The long non-coding RNA NEAT1 is the core structural component of the nuclear paraspeckle (PS) organelles and it has been found to be deregulated in Multiple Myeloma (MM) patients. Experimental evidence indicated that NEAT1 silencing negatively impacts proliferation and viability of MM cells, both in vitro and in vivo, suggesting a role in DNA damage repair (DDR). To elucidate the biological and molecular relevance of NEAT1 upregulation in MM disease we exploited the CRISPR/Cas9 Synergistic Activation Mediator (SAM) genome editing system to engineer the AMO-1 MM cell line and generate two clones that para-physiologically transactivate NEAT1 at different levels.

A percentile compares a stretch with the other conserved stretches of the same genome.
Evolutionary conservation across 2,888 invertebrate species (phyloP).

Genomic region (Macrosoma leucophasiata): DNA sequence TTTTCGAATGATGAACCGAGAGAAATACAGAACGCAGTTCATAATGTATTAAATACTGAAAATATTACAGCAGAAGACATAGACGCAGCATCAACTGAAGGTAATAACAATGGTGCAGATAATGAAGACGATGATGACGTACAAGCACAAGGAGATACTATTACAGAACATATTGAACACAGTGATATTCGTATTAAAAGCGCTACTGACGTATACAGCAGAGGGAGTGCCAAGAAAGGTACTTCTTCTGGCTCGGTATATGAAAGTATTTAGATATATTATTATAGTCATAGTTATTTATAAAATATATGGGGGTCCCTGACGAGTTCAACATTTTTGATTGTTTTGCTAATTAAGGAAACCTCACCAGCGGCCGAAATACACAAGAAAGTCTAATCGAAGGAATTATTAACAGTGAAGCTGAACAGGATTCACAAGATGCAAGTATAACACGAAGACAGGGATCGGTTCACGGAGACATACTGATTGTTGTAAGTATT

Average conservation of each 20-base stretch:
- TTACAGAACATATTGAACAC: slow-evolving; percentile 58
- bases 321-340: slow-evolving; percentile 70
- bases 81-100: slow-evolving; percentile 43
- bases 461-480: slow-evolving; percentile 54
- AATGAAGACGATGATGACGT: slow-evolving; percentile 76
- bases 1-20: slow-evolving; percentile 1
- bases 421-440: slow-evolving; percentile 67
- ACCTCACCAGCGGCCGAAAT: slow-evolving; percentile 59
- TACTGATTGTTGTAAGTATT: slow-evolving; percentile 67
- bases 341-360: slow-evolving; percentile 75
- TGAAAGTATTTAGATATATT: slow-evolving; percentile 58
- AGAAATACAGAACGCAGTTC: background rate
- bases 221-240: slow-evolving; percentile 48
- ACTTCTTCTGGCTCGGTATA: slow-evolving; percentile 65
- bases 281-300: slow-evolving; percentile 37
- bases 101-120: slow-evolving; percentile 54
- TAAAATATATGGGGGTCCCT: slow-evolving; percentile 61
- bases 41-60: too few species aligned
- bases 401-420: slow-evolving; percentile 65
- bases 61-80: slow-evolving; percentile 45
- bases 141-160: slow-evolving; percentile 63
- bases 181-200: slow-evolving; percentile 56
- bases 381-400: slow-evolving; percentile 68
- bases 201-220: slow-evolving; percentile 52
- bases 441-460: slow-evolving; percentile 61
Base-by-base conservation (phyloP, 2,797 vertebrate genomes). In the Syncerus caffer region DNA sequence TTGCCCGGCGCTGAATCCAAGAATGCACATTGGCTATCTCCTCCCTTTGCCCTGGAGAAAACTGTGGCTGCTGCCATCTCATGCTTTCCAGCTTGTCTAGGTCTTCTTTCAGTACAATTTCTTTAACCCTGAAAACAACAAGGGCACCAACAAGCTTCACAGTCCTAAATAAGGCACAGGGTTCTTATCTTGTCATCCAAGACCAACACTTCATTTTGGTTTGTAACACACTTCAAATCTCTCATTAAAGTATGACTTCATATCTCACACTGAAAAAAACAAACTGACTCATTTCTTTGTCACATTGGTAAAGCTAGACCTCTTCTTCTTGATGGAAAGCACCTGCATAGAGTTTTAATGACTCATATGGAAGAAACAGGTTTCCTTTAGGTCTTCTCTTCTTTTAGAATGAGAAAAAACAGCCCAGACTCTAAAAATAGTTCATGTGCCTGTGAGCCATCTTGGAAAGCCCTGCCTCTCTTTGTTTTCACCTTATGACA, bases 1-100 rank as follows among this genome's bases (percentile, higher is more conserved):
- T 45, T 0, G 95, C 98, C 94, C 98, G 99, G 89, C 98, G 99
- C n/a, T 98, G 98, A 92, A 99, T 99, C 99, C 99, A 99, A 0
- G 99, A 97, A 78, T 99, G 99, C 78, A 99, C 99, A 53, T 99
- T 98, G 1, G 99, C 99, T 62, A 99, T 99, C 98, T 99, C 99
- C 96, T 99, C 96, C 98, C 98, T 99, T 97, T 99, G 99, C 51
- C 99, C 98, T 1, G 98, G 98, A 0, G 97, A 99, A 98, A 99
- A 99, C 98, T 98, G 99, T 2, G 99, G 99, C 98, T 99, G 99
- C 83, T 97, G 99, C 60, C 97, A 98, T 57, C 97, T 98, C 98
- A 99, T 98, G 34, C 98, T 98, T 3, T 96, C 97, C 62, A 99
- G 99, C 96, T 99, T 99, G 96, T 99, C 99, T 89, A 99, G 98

NEAT1 overexpression is associated with oncogenic and pro-survival advantages in MM cells exposed to nutrient starvation or hypoxic microenvironment, which are stressful conditions often associated with more aggressive disease phases. Furthermore, we highlighted the NEAT1 involvement in virtually all DDR processes through, at least, two different mechanisms. On one side NEAT1 positively regulates the post translational stabilization of essential PS proteins, which are involved in almost all the DDR system, thus increasing their availability within cells. On the other hand, NEAT1 plays a crucial role as a major regulator of a molecular axis that includes ATM and DNA-PKcs kinase proteins, and their direct targets pRPA32 and pCHK2.
Overall, we provided novel important insights into NEAT1 role in supporting MM cells adaptation to stressful conditions by improving the maintenance of DNA integrity. Taken together, our results suggest that NEAT1, and probably PS organelles, could represent a potential therapeutic target for MM treatment.
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